Highlights from GDX Edmonton: Inclusion in Games

Last weekend I had the pleasure of attending Sunday at Game Discovery Exhibition Edmonton, (GDX). It was a mad crazy weekend, followed by an insane week so I’m sitting down now to write some thoughts about the conference.

The first panel I attended was Inclusion in games, moderated by Emma McDonald, the panel included Bioware vets Sarah Hayward and Sarah Beck, programmer Sagal Adam, Designer Bree Emmerson and activist Emily Dutton. All of these amazing women gave fantastic advice.

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Some of the highlights I jotted down:

  • Emily Dutton kept it real, if you don’t have a queer person on your development team — go talk to one. Consultation is key to portraying characters outside your own experience accurately and with respect.
  • If you fall back on stereotypes, representation can be more harmful than good.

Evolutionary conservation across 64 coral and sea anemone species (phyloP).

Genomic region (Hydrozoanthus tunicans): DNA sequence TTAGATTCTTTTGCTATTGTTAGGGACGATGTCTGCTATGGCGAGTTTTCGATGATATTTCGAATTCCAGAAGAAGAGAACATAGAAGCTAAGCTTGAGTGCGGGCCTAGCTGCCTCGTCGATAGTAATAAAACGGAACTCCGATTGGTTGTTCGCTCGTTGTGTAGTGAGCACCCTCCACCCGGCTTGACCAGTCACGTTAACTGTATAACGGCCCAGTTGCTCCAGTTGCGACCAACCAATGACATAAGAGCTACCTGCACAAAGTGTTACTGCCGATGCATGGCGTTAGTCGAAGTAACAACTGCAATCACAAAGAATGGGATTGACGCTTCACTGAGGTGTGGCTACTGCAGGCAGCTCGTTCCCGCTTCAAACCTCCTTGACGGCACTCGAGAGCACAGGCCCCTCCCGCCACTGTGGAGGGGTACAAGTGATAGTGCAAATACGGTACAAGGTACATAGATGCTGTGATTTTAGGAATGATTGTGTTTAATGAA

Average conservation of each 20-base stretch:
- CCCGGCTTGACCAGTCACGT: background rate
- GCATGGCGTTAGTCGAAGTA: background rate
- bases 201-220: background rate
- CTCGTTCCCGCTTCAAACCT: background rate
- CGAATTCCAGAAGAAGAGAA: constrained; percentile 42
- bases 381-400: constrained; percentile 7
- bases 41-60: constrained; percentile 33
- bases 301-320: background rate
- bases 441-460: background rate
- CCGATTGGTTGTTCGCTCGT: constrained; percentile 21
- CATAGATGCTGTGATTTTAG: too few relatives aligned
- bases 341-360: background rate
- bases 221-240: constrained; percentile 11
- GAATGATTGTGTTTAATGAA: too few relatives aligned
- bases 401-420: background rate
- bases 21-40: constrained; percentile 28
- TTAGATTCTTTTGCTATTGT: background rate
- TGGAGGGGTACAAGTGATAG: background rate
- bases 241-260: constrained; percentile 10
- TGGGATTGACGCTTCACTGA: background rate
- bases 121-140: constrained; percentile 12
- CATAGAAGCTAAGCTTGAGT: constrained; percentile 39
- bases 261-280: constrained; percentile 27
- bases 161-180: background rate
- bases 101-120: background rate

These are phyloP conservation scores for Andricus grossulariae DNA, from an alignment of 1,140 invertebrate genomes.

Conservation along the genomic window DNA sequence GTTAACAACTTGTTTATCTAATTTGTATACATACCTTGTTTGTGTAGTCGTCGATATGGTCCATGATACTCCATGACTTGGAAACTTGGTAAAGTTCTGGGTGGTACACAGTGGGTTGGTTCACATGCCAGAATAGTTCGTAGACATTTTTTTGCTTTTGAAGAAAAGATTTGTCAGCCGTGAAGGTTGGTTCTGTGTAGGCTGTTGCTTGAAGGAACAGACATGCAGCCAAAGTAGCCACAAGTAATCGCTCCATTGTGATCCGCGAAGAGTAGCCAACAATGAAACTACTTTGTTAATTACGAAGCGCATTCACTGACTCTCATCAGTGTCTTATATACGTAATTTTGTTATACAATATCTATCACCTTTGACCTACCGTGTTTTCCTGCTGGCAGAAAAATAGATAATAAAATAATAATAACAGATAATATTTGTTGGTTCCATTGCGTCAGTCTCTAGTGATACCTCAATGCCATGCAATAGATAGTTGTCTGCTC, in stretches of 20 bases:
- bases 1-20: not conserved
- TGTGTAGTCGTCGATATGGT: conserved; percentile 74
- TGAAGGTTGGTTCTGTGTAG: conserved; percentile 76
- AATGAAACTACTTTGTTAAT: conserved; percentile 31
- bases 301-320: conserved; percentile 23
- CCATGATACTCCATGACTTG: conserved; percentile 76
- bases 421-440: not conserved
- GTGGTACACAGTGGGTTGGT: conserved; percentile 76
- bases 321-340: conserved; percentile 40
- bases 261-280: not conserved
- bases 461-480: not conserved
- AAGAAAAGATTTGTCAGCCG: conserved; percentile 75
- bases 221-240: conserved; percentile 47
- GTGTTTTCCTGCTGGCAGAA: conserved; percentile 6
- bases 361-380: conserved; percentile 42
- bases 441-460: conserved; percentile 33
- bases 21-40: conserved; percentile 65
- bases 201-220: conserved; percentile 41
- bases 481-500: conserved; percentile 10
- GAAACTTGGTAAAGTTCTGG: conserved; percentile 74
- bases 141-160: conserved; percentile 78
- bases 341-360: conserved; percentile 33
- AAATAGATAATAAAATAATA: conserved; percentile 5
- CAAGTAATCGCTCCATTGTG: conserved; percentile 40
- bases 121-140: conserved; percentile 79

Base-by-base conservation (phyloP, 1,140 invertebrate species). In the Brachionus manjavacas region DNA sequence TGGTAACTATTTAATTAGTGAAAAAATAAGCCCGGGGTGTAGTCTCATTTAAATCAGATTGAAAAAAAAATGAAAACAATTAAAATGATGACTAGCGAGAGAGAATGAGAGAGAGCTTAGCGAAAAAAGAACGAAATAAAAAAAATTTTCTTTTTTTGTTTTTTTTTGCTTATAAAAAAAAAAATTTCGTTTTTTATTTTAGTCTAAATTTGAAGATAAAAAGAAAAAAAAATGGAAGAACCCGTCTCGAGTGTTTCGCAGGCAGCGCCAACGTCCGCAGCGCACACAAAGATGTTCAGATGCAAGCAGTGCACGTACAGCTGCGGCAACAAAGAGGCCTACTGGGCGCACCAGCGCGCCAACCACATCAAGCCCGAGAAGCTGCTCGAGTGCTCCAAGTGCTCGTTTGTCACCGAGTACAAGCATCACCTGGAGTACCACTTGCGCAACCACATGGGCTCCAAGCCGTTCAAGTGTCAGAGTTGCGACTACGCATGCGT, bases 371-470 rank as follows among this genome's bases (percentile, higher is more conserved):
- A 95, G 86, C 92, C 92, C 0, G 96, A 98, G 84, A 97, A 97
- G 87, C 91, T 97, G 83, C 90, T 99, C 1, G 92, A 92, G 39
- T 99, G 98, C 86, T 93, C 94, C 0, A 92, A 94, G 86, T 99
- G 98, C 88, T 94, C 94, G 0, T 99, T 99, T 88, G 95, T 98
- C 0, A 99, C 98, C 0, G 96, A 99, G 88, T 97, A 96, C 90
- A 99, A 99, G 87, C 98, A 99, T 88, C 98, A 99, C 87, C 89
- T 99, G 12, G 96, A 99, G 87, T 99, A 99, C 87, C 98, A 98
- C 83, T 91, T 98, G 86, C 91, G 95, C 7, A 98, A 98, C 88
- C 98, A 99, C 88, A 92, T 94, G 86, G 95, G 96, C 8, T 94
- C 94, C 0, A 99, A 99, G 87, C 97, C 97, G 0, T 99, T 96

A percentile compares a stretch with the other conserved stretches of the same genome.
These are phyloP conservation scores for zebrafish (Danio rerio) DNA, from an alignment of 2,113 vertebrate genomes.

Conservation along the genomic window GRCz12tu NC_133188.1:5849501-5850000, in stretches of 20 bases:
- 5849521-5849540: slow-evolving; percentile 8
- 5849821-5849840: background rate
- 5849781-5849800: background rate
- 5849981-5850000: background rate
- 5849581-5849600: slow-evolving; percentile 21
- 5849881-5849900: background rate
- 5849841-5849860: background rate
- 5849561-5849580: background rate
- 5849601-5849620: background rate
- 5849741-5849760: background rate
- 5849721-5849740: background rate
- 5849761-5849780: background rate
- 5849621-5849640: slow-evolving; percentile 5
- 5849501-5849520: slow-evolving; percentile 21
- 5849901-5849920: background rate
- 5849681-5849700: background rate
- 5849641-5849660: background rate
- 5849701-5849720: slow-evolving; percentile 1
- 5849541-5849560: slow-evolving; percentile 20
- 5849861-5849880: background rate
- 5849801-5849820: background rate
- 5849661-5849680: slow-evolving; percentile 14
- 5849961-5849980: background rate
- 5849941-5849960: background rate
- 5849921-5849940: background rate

• Tokenism is another harmful type of representation. If your diverse character is a prop to advance the plot, doesn’t have their own motivations — if the plot happens to them — they might be a token inclusion.
  • Sagal — Gamers are diverse, providing diverse representation is a part of providing safe spaces.
  • Character customization allows a connection between player and avatar, including options to make the avatar diverse makes players feel¬† like developers see them. Changing the colour of the avatars skin doesn’t have to change the story.
  • Some of the panelists spoke about playing first person shooters and having a jarring reaction to discover they have man hands or a mans body because they’re immersed in the first person experience.
  • Sarah H: the whitewashing of the industry correlates to games emulating Hollywood’s ‘square jawed masculine’ marketing.
  • Direct more advertising money to the diverse games already out there.

The take away:

Gamers, be hungry, get your desires for diverse games out there and be heard by developers.

(Photos from the GDX website) 

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